Bill Koch (skier)

Bill Koch (born June 7, 1955) is an American skier, the first world-class cross-country skier from the United States.

A native of Brattleboro, Vermont, he originally competed in the NIS in the Nordic combined, but later switched to cross country skiing. In 1974 he was the first American to win a medal in international competition, placing third in the European junior championships. He also was the first American to win an Olympic medal in Nordic skiing, winning the silver in the 30 km for the 1976 Olympics (he remains the only North American male to win an Olympic medal in this event). Koch also finished 6th in the 15 km event at those same Winter Olympics.

Stress caused by media presence, along with asthma, plagued Koch after his early successes. Considered the top American sportsman at the 1980 Winter Olympics, he performed poorly and finished far out of contention in all of his races.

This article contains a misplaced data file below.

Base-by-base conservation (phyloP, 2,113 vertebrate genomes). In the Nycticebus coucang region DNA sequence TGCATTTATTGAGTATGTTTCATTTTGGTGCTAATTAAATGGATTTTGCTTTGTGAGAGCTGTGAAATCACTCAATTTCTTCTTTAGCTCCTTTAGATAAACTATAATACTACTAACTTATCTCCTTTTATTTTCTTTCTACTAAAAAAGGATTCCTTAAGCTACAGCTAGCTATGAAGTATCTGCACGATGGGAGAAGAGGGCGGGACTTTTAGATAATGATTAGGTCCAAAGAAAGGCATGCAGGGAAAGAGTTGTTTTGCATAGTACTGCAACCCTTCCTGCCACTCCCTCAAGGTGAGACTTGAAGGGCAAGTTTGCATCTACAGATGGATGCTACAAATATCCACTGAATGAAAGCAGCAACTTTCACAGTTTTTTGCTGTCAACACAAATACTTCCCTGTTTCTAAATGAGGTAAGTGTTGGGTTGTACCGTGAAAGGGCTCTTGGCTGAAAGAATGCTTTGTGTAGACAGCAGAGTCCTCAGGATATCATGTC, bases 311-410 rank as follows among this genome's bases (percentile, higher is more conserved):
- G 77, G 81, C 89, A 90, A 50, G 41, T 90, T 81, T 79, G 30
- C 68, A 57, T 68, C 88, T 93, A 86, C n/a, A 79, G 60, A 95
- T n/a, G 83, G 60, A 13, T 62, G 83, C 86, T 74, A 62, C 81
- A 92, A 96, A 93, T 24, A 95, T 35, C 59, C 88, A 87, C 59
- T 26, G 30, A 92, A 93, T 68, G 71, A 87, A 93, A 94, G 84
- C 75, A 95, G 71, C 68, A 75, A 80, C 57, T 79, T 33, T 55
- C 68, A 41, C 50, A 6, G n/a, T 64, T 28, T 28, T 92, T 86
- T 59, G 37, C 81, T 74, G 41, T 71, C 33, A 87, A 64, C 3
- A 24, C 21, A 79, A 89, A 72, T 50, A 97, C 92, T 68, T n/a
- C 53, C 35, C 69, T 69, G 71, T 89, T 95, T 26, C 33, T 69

Afterwards, he developed a new skiing technique that resembled ice skating on skis, now known as the freestyle cross-country skiing technique. In 1982 won the Cross-country skiing World Cup for cross-country. Koch would earn a bronze medal in the 30 km event at the 1982 FIS Nordic World Ski Championships becoming the first non-European to ever medal in a cross country skiing at the World Championships (Canada's Sara Renner would become the second when she earned a bronze medal in the individual sprint at the 2005 FIS Nordic World Ski Championships in Oberstdorf.). He also finished 3rd in the 1983 World Cup. The freestyle skiing technique has been used in Biathlon competitions since 1985, has been mandatory in Nordic Combined since 1985, and has been part of all cross country skiing competitions since 1982.

Koch carried the American flag at the Opening Ceremonies of the 1992 Winter Olympics in Albertville.


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